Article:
Sam gets a disturbing phone call at the start of this episode -- disturbing because it's coming from a seemingly disconnected phone as well as the fact that it seems to be originating from 2008. Anyhow, the voice on the other end of the line is Sam's mother. No, she's not in trouble with loan sharks again -- this is the 2008 edition of Sam's mother, and she's letting her apparently coma-plagued son know that the doctors would like to pull the plug on him. Even more alarmingly from Sam's standpoint, she's agreed -- the Machine That Goes Ping gets shut down at 2 p.m. that day.
This proves to be rather inconvenient for Sam, coming as it does at the precise moment that someone's taken hostages at the nearby hospital. Unless all of his demands have been met, he's going to shoot the hostages, and he gives the police until 2 p.m. to appease him. If you think that time is more than a little coincidental, then you have plenty in common with Sam, who naturally concludes that his fate is tied into the hostage situation getting resolved with a minimum of bloodshed. You can imagine Sam's agitation, then, when the responsibility for resolving the crisis falls on the shoulders of Ray "Shoot First and Ask Questions While Continuing to Shoot Later" Carling.
So here's the skinny: the hostage-taker is a kind-hearted (if thick-headed) lout who's upset that a doctor at the hospital performed a minimally invasive lobotomy on his brother. And what he wants is for the doctor to perform some sort of surgical procedure to reverse the fact that a large chunk of his brother's brain is floating in a mason jar somewhere. They have the technology to do reverse lobotomies, right?
...Oh. Tough luck, Sam.
Well, Sam tries to take matters into his own hands by charging into the hospital to confront the hostage-taker himself. What winds up happening is that an orderly gets shot, Hunt and Annie join the hostage ranks, and everything's just about to go pear-shaped when both Sam and the lobotomized brother go to their respective happy places, convincing the hostage-taker that his brother isn't totally a lost cause and, not coincidentally, convincing whoever's still around in 2008 not to pull the plug on Sam.
Well, except for Maya, who seemingly pulls the plug on her relationship with Sam at episode's end. I'd tell you more, but I was too busy blasting Kool & the Gang's "Celebrate" to pick up much of what was said in the closing minutes.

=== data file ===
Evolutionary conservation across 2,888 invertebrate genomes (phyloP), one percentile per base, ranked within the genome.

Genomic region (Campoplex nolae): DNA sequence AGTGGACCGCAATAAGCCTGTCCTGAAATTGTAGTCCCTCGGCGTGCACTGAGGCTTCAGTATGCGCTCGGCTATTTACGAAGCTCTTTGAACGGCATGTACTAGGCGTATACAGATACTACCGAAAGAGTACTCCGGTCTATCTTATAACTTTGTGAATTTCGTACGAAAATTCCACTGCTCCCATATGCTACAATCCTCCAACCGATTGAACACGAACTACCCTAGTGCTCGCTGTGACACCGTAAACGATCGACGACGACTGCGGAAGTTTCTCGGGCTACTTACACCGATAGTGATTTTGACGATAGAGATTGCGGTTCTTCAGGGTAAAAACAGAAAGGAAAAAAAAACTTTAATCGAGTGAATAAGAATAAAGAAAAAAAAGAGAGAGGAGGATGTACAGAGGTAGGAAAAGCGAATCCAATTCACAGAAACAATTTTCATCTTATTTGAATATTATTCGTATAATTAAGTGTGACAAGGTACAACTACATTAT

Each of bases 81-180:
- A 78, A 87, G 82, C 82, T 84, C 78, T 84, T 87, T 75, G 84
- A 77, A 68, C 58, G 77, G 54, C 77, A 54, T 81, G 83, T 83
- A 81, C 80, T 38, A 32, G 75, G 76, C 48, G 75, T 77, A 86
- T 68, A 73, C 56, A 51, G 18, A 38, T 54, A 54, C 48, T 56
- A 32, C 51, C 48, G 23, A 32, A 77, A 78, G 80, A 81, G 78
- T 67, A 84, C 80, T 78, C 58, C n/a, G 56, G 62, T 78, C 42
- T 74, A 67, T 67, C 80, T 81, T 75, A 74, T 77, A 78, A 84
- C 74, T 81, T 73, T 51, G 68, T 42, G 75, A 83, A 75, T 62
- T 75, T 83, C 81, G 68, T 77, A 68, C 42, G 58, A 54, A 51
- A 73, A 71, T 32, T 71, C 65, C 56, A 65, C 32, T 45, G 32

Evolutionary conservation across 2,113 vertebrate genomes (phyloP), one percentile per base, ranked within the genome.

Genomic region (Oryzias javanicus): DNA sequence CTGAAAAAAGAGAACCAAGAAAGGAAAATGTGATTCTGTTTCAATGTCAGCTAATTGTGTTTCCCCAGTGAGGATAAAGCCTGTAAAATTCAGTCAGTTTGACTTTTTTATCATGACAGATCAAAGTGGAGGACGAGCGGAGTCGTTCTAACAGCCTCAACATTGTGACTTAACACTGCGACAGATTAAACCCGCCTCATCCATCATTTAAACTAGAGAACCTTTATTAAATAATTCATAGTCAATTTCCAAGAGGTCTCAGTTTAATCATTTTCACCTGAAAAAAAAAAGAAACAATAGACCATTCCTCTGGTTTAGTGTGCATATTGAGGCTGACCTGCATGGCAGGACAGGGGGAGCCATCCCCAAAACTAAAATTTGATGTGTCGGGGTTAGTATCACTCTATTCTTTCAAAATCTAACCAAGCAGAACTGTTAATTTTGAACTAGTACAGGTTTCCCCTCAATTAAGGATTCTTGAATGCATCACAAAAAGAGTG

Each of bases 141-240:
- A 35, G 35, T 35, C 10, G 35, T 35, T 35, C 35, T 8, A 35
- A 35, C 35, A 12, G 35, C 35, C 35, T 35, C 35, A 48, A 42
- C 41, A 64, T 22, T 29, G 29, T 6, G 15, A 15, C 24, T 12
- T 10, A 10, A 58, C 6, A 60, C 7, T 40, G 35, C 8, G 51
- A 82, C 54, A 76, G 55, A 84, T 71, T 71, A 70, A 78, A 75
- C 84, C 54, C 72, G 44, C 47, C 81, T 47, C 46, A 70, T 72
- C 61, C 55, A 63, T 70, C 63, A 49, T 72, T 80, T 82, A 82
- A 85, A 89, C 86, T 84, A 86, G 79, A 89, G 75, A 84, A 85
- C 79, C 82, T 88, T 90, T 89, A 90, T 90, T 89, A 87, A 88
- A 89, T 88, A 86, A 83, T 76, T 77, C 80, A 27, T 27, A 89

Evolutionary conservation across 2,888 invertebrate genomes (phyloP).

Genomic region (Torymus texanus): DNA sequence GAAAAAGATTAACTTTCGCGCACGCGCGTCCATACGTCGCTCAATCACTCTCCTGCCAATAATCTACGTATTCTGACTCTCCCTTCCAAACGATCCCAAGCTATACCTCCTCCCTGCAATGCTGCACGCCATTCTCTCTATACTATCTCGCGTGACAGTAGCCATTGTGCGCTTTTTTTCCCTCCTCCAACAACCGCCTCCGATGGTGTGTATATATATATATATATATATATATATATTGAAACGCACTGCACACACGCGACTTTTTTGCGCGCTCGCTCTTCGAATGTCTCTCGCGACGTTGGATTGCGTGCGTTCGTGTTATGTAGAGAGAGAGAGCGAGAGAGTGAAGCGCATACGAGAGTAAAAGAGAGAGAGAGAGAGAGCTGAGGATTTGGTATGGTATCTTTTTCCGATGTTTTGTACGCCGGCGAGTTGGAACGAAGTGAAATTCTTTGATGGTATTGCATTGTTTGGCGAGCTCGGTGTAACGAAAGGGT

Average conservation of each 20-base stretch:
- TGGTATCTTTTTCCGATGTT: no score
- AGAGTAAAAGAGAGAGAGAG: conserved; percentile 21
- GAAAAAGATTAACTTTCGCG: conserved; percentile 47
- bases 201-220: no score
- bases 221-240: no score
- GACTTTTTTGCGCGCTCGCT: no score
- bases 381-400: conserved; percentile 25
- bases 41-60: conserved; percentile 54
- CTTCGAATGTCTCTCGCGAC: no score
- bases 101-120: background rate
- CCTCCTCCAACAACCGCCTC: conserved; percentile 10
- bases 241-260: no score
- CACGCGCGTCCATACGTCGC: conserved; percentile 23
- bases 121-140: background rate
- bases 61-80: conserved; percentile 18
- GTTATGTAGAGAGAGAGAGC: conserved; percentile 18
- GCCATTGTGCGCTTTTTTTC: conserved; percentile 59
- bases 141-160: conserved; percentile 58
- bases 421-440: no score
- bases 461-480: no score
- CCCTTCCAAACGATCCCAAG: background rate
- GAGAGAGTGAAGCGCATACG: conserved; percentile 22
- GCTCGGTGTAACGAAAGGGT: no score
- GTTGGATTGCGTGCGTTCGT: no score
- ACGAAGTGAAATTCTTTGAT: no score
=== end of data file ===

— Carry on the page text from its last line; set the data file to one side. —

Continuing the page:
Previously on Rock 'N Roll Suicide... well, nothing really went down in the last episode that's gonna inform the narrative here. You know that Sam ran into his mother a while back, right? And that he's dating Lisa Bonet? Okay, cool.
So we pick things up with Sam crouched in an out-of-the-way corner of the 125th Precinct, struggling with the fact that 1973 typewriters don't have a delete key. "Stupid analog piece of crap machine," he mutters. Hey, watch your language, buddy -- ABC can't afford the FCC fine. Not in this economy, anyhow. At least Michael Nesmith's mom has already invented Liquid Paper, so you've got that going for you at least. But it's not wrestling with antiquated technology that's got Sam in such a pissy state -- it's the fact that, for this night at least, the 125 has apparently been transformed into Party Central, with uniforms and detectives alike flagrantly disregarding open container laws and public decency standards. What could possibly be the cause for this celebration? Somebody finally figure how to stamp out all that crime? No, something more momentous as it turns out -- the cops are celebrating how something as beautiful as the human act of love could produce Ray Carling. And here's the Birthday Boy now, dressed to the nines in his best Huggy Bear ensemble and with a hooker on each arm. No, I'm not being ungentlemanly about the ladies who have accompanied Carling to his birthday bash -- the man brought along actual hookers, an entire squadron of them actually. "Let the scotch flow free," Carling declares. "And let no hooker spend the night in holding." It's appropriate that he delivers this line with an affected Kennedy-esque accent, since I believe this is how Ted usually celebrates his birthday.
Sam wonders if, maybe in their haste to celebrate, the other officers of the 125th Precinct have forgotten about more pressing matters -- you know, like the whole keeping law and order thing? Carling tells him to relax: The 114th Precinct will take up the slack this evening because New York is apparently a sleepy kind of one-horse town where an entire battalion of cops can take the night off without any uptick in crime. Now if you'll excuse Carling, he's gotta go sex up some hookers, while Mrs. Carling celebrates with her gift -- not having to touch Ray at any point this evening.